If you’re like most people, you unpack your groceries and plunk your vegetables into the refrigerator without a second thought. Did you ever wonder why your lettuce turns brown, your carrots go limp, and your tomatoes taste like cardboard? Learn how to use your refrigerator more efficiently ‐ and which vegetables shouldn’t be refrigerated at all ‐ to keep your vegetables at their peak of flavour.
Vegetables like storage conditions that range from cold and moist to warm and dry. Factors to consider in storing vegetables include:
- What’s the optimal temperature?
- How much humidity is best?
- Which vegetables absorb or release odours?
- Which vegetables absorb or release ethylene?
Get to Know Your Refrigerator
The temperature in your refrigerator should be 34°‐ 40°F (1°‐4°C). Pathogenic (disease‐carrying) bacteria thrive above 40°F. Below 40°F, spoilage bacteria can still grow on foods ‐ affecting their taste and smell ‐ but they’re not generally harmful. If the temperature is too low, vegetables can freeze.
Most refrigerators have special compartments or “crisper drawers” to store fruits and vegetables, often with slide mechanisms to control the humidity in the drawer. An open setting lets out moist air ‐ good for vegetables that like it drier such as onions, garlic, and winter squash. A closed setting keeps moist air in ‐ good for vegetables that like high humidity such as leafy greens, non‐leafy brassicas, cucumbers, root vegetables, celery, collards, kohlrabi, leeks, summer squash, and peppers.
With more than one crisper drawer, you can group vegetables by their temperature and humidity needs. Crisper drawers are most effective when they’re at least two‐thirds full.
One tip: a combination thermometer/humidity gauge is useful to check temperature and humidity in different parts of the refrigerator. It’s especially useful in case of a power outage. If the temperature stays below 40°F (4°C), food is safe to eat; if it goes above 40°F for over two hours, food should be discarded.
Sensitivity to Ethylene
Many vegetables are sensitive to ethylene, a chemical emitted by many fruits and some vegetables.
Foods that emit ethylene include: apples, avocados, bananas, pears, peaches, plums, cantaloupes, honey dew melons, mushrooms, and tomatoes.
Vegetables that absorb ethylene include: brassicas, leafy greens, beans, carrots, cucumbers, eggplant, peas, peppers, and potatoes.
Some effects of ethylene exposure are:
- Pitting and “russeting” (brown spots) on string beans and lettuce
- Yellowing of broccoli buds, cucumbers, and Brussels sprouts
- Bitterness in carrots
Some fruits and vegetables emit odours that can affect the taste of other foods. A box of baking soda in the fridge absorbs both odours and moisture. Remove the top layer of soda periodically to maintain its effectiveness.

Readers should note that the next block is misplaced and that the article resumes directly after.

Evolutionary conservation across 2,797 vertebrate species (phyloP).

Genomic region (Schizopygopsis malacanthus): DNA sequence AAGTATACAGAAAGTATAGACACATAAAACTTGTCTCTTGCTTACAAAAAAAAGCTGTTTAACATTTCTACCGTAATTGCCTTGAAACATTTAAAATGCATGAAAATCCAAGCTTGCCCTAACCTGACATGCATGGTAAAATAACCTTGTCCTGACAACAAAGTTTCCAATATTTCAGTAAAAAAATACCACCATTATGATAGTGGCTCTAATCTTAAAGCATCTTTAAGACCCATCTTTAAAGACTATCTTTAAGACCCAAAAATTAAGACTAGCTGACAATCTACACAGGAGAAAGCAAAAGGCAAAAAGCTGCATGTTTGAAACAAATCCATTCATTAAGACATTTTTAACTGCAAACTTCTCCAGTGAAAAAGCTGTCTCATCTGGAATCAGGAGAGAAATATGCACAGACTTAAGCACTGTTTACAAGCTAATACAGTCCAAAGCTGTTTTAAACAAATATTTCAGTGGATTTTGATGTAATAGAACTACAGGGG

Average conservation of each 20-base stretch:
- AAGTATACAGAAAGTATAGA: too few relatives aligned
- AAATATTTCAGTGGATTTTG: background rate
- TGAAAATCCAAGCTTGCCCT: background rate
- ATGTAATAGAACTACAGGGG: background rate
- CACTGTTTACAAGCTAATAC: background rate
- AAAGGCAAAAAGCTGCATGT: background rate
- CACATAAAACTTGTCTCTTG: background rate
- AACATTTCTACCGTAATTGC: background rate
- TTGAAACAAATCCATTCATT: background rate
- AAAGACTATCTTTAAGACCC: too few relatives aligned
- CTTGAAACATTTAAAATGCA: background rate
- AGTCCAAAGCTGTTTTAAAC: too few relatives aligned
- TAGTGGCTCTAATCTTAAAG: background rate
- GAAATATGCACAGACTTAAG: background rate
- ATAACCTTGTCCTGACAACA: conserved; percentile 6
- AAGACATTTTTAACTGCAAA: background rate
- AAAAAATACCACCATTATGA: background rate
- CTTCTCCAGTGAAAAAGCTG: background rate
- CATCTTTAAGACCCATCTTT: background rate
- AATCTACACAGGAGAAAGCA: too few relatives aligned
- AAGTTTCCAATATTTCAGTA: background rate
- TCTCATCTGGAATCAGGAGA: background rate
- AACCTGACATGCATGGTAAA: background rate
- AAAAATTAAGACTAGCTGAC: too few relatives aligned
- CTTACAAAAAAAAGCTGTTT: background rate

Some Interactions Include:
- Apples produce odours absorbed by cabbage, carrots, and onions.
- Pears produce odours absorbed by cabbage, celery, carrots, onions, and potatoes.
- Onions and scallions produce odours absorbed by apples, celery, corn, grapes, leafy greens, mushrooms, pears, and rhubarb.
Some vegetables lose moisture quickly and should be stored in plastic bags, containers, or wrap (or paper bags). Perforated plastic or paper bags are best. Vegetables that should be bagged include: beans, broccoli, cabbage, carrots, cauliflower, cucumbers, kohlrabi, lettuce, leafy greens, radishes, scallions, and turnips.
General Storage Tips
- Don’t wash vegetables before refrigerating ‐ wash before eating. Too much moisture is detrimental and can cause lettuce to turn brown, for example.
- Remove tops on beets, carrots, parsnips, and radishes before storing
- Keep ethylene‐emitting and odour‐emitting foods bagged.
- Tomatoes or any vegetable picked to ripen after harvest shouldn’t be refrigerated.
How Long Will They Keep?
General rules for how long vegetables will keep in the refrigerator:
- 2‐3 Days: asparagus, corn (unhusked)
- 3‐5 Days: broccoli, Brussels sprouts, lima beans, peas, scallions
- One Week: beans, cauliflower, cucumbers, leafy greens, leeks, lettuce, peppers, scallions, summer squash
- One to Two Weeks: celery
- Two Weeks: beets, carrots, parsnips, radishes, turnips
- Three Weeks: parsnips and rutabagas
Tips by Vegetable
Aubergine: Refrigerator temperatures are too low for aubergine, which prefers 50°‐60°F (4°‐10°C) with high humidity. Storing in a paper bag in the crisper drawer is the best compromise. Aubergine absorbs odours from ginger roots, so don’t store them together. Aubergine will only stay fresh about ten days.
Onions: Cut onions will keep refrigerated for up to three days if tightly wrapped.
Potatoes and Winter Squash: Potatoes are best not stored in the refrigerator. See “Vegetable Drying and Cold Storage” for advice on storing potatoes and winter squash.
Tomatoes: Tomatoes keep best at about 60°F (16°C) and lose flavour if refrigerated. Store on the counter out of sunlight. See “Vegetable Drying and Cold Storage” for other tomato storage tips.
Turnip Greens: Turnip greens don’t store well; use promptly. Store in a plastic bag to contain their strong odour.